The Prosperous Software Consultant

Building Bridges

A few years ago I was really into Angular. I attended the NG Vegas conference, and there I saw one of the best talks I’ve ever seen (by Aaron Frost) that I still think about to this day: Building Bridges.

Specialization

One of the best pieces of advice I’ve acted on is deciding to specialize.

Content

Today anyone can write a book or blog post or create a video series on YouTube. The more content you create, the more you learn and the more you increase the ability for potential clients to find you. You also position yourself as an authority on the subject.

Flat Rate Pricing

When you are billing hourly, you end up hitting a limit.

Hourly Billing

Many gigs won’t work out with flat rate pricing unfortunately. For me, less than half of my income came from flat rate pricing.

Networking

Creating your own network

Building a network of trusted friends and acquaintances that can help share your ideas and give valuable feedback on your work is an important part of being a successful consultant. Many of the leads I’ve gotten have been as a direct result of my personal network.

Leveraging existing networks that are not your own.

Another way to take advantage of networking effects is to take advantage of other people’s networks by providing them free content.

Image

I spent a few thousand dollars hiring trainers & other highly successful consultants that were already making the type of money I wanted to make to get pointers from them. One of the things that I kept on hearing was the question “When someone searches for you online, what is your online Image?”.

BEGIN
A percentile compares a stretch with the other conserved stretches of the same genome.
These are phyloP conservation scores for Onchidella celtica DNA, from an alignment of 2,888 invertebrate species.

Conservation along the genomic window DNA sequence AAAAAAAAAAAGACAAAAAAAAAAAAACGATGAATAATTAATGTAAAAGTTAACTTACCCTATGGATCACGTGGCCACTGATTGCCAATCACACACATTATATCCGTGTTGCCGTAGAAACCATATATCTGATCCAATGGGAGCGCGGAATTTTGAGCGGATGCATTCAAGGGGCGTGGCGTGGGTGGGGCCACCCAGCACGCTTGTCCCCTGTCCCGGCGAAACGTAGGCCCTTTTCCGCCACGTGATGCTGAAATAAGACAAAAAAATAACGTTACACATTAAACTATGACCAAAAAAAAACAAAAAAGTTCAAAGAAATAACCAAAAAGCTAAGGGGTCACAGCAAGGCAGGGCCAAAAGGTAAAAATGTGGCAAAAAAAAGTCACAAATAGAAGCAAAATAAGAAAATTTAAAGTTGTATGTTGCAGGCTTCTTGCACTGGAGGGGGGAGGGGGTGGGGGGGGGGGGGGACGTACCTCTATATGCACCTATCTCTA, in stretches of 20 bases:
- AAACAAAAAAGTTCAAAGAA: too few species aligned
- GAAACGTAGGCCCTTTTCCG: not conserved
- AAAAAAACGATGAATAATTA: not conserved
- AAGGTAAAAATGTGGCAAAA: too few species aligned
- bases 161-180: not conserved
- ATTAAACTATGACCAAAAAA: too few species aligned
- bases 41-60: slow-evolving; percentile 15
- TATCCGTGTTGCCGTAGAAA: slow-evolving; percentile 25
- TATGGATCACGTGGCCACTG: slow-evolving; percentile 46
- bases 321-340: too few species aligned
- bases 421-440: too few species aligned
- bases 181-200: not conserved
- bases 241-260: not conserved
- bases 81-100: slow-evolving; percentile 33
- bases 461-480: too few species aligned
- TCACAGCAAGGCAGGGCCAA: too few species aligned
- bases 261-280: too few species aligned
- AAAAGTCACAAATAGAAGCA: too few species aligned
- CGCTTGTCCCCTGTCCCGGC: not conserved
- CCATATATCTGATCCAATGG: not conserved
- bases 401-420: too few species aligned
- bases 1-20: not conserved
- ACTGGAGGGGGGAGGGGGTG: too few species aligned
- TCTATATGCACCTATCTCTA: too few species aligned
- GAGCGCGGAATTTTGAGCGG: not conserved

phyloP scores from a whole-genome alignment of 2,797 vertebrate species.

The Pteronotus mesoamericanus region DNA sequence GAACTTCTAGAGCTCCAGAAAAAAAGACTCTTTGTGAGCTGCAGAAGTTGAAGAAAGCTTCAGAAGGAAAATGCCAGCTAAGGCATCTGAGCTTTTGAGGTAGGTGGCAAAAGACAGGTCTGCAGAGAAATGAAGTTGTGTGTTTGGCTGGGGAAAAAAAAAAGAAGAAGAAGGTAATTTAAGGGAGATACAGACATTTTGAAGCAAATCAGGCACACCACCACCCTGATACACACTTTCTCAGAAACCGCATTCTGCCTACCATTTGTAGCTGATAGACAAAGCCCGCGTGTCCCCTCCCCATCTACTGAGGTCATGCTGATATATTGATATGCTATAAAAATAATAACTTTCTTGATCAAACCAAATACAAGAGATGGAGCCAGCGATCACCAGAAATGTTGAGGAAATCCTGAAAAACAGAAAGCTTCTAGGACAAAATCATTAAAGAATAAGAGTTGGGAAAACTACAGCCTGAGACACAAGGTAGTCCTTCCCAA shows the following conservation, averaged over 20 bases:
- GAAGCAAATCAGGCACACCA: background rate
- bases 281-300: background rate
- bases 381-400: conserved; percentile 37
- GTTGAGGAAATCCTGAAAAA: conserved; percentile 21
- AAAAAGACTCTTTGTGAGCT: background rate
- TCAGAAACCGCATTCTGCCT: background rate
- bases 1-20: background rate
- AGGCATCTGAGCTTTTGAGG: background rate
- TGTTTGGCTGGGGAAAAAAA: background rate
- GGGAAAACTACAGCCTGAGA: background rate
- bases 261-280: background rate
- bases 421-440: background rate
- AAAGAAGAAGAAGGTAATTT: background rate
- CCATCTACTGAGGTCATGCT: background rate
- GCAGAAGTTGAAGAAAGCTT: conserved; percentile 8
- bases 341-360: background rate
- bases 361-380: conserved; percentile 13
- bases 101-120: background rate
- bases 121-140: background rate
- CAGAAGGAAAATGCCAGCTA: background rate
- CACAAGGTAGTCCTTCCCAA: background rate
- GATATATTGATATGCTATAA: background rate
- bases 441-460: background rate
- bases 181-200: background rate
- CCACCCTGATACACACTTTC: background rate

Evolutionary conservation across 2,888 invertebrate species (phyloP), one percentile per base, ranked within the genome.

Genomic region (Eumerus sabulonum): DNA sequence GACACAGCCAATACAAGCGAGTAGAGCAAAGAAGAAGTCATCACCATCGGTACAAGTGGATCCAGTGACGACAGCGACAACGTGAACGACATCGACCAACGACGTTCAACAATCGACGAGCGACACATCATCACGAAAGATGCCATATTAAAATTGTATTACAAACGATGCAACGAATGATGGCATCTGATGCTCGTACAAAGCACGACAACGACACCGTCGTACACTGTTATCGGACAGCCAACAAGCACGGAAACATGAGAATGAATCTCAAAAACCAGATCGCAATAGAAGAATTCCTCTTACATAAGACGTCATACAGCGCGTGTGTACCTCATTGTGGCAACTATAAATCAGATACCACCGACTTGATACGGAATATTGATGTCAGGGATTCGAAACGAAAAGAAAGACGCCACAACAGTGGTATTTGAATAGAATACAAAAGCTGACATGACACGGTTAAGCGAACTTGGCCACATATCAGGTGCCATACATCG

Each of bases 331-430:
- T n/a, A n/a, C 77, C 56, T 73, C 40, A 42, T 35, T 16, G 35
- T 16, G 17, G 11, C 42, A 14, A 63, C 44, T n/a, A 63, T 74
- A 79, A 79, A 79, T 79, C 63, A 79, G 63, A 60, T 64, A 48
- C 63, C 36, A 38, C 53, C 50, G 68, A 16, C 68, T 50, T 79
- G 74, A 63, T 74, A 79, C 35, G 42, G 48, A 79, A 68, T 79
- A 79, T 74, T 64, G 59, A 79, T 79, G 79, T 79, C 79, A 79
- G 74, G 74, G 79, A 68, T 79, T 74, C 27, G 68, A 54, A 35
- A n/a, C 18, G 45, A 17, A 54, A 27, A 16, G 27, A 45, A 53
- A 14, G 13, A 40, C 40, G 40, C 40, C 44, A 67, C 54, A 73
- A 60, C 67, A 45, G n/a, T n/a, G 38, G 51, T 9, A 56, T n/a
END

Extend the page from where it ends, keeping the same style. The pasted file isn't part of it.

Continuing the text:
Learning

I have made it a priority to spend a chunk of my time every week to learning new things.

  1. Lunch at my desk — Some days I eat lunch at my desk. When I do, I usually open up either Egghead.io or YouTube and watch a quick video or two on something that I’m interested in.
  2. Audiobooks — I’m consuming most of my books via audiobooks these days. I use Audible, but there are many ways to listen, including Blinkist which basically is like the Cliffs Notes of audio books.
  3. Scheduling time on my calendar — I try to schedule at least 2 hours a week (which is still probably not enough) with no other meetings or obligations in order to learn something new and technical.

Conclusion

I’ve tried to sum up a lot of what I’ve learned over the past 8 or so years, things that I would have loved to have been taught right away that would have made my life and journey much better.

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Nader Dabit

Nader Dabit

Developer Relations Engineer at Edge & Node working with The Graph Protocol